In 1996, when things were getting harder for her both physically and financially she closed the restaurant to concentrate on writing, and to open Richmond Hill Cafe & Larder with her daughter.

For eight years she designed menus and tested dishes but no longer worked the stoves, she said.

Her magnum opus, The Cook's Companion was published in 1996 and had made a big splash in its first year.

Now in its third edition it is also available as an app that contains all the information in the book, as well as illustrations and is updated regularly, great on an iPad in the kitchen, she says.

''It is valued so highly by a lot of people, it's an important responsibility to keep it as relevant as I can.''

But she also wanted to turn her attention to current issues: eating habits and the implications for public health and people's own health and happiness.

Thirteen years ago she established the Stephanie Alexander Kitchen Garden Foundation to help children learn about food and how to grow it.

It is now in about 800 schools, 10% of all Australian primary schools, she said.

Eight to 12-year-old children spend time in a productive vegetable garden and home-style kitchen learning skills that will last them a lifetime, and discovering just how much fun it is to grow and cook their own seasonal vegetables and fruits.

The skills-based learning extends across the entire school curriculum and the programme has received support from state and federal governments.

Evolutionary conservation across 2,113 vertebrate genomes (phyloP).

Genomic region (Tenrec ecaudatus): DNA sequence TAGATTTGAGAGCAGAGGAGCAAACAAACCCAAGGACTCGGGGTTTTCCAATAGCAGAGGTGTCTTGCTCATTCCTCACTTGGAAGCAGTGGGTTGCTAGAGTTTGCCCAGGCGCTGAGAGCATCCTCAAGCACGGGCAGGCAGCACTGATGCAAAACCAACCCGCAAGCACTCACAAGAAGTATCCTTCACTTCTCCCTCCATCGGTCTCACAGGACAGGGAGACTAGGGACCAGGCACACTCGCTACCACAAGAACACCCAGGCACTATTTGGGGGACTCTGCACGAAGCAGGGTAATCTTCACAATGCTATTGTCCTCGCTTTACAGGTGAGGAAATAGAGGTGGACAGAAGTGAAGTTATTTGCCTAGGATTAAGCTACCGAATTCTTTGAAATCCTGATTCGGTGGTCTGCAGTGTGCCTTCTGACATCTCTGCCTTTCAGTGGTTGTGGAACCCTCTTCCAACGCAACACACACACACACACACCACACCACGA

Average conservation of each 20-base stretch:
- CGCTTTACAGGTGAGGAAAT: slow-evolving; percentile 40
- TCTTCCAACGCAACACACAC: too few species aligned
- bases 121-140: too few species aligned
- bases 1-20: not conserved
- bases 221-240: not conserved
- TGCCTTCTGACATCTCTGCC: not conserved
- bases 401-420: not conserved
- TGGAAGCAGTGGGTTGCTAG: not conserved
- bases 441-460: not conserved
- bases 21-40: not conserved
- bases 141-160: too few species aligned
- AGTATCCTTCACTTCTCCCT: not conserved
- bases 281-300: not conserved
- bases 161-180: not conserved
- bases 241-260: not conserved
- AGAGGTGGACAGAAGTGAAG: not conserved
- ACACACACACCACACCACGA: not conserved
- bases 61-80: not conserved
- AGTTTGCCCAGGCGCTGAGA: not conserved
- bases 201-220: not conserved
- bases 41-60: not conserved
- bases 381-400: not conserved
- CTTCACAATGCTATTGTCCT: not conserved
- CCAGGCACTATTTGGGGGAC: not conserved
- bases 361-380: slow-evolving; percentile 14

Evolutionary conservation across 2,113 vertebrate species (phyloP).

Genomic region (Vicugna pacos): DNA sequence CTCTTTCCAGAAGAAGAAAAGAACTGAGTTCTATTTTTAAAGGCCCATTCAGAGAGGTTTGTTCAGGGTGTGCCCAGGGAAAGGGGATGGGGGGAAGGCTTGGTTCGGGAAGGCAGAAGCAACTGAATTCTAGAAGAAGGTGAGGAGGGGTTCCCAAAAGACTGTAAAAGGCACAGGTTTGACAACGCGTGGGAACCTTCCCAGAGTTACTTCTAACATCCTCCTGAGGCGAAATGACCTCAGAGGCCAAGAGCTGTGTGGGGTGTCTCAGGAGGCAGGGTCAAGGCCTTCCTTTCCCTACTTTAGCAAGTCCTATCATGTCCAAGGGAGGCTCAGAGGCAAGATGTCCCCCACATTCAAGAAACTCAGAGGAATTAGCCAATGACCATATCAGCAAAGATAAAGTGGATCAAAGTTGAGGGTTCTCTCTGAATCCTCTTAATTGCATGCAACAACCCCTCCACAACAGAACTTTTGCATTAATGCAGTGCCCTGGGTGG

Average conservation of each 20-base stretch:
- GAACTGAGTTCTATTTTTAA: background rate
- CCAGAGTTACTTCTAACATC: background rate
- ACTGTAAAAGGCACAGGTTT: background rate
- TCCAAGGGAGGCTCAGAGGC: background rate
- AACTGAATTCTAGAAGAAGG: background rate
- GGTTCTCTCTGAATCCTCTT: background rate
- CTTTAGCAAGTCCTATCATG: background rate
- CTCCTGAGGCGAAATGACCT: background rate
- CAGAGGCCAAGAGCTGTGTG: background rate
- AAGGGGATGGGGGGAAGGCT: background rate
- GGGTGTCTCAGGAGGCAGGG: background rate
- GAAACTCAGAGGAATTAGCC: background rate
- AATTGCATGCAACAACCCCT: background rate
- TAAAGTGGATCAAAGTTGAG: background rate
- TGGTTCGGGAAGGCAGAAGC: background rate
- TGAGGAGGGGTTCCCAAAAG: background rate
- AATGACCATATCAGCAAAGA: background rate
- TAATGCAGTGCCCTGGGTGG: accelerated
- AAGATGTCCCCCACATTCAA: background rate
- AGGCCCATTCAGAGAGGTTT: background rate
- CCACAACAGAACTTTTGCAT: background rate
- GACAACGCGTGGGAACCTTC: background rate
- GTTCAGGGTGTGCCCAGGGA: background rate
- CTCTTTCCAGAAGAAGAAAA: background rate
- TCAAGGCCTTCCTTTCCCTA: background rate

Garden to Table, a similar programme based on the Australian one, is under way in New Zealand.

While farmers markets and special foodie events appeal to a percentage of the population, she is adamant that enjoyable food education in schools is the way to change behaviour in a meaningful way.

''It's the democratic reach of the kitchen garden programme that is so important for me, that it goes though all sorts of schools, regional, urban, remote, Aboriginal schools, special schools. They can all benefit from this form of education, which the children always enjoy.''

Alexander has been awarded several honours, including the Centenary Medal for outstanding service to the food and wine industry in Victoria and last year she was appointed an Officer of the Order of Australia for distinguished service to education.

 

 


At the festival

 

Stephanie Alexander appears at the Dunedin Writers and Readers Festival.

• The Cook And Her Companion, Regent Theatre, Saturday, May 9, 10.15am-11.15am.

• La dolce vita - Mother's Day afternoon tea, The Glenroy Auditorium, Dunedin Centre, Sunday, May 10, 2.30pm-4pm.

The Cook's Companion app can be downloaded from app stores.

The Cook's Companion (Lantern, $130).